§ 26. Mr. K. Lewis
asked the Minister of Labour what representations he has received from the trade union and employers' organisations on the effect of wage drift, brought on by bonus incentive schemes, guaranteed overtime working, etc., on national wage negotiation and its possible effect upon an incomes policy.
§ Mr. Lewis
Is my right hon. Friend aware that the point was made in a recent Report of the National Incomes Commission that it was not just wage increases which caused difficulty in 26 holding income increases across the board but that all sorts of other things—such as overtime, bonuses and so on—came into it and that both sides of industry were interested in this matter? Will my right hon. Friend draw this to the attention of the trade unions and employers and, if possible, discuss it with them?
§ Mr. Godber
I can assure my hon. Friend that this has been brought to the attention of both sides of industry and that it is a matter which the National Economic Development Council is itself concerned with in relation to the development of an incomes policy. These are matters of great concern with which we must press ahead on a basis of co-operation among employers, trade unions and the Government.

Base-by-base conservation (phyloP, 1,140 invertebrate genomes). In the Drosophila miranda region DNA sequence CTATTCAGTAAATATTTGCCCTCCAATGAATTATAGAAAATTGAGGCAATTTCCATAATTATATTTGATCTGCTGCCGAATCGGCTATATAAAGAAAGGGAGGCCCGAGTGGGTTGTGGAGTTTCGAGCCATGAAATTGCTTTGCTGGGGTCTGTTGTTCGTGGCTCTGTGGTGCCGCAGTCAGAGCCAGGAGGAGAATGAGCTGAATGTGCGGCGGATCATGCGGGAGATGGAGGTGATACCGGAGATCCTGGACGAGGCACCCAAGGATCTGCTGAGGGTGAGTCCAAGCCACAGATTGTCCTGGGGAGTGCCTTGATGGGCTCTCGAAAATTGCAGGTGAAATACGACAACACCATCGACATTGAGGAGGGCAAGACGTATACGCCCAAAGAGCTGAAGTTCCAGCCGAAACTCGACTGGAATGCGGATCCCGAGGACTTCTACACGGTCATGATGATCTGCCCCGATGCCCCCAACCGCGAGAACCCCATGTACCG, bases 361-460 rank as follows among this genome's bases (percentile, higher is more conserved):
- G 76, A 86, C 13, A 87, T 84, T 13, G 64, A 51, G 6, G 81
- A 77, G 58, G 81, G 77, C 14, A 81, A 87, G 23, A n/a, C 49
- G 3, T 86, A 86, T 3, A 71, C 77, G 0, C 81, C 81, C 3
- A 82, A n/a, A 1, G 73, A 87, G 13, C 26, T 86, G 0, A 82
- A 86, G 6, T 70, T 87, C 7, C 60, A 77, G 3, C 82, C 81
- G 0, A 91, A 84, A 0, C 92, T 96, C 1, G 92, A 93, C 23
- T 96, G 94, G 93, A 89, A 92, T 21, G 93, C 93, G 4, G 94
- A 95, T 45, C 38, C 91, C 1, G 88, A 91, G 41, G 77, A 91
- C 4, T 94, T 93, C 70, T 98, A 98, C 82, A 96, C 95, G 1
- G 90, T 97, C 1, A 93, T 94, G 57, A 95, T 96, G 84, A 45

§ Mr. A. Lewis
Is the right hon. Gentleman aware, however, that on about 14 occasions the Government have interfered in freely negotiated agreements, including industrial agreements, and that on almost every occasion those agreements concerned people like nurses, hospital workers and teachers, none of whom work on an incentive basis, and all of whom are employed on the lower paid basic rates? If that is the Government's policy, namely, attacking the weakest first, will the Minister do something to prevent the Government taking the same attitude towards the postmen?
§ Mr. Godber
That is not a very helpful comment, it is wholly inaccurate in relation to the general attitude. It is only because the Government do not attack the weakest people that I am not replying more strongly to the hon. Member's remarks.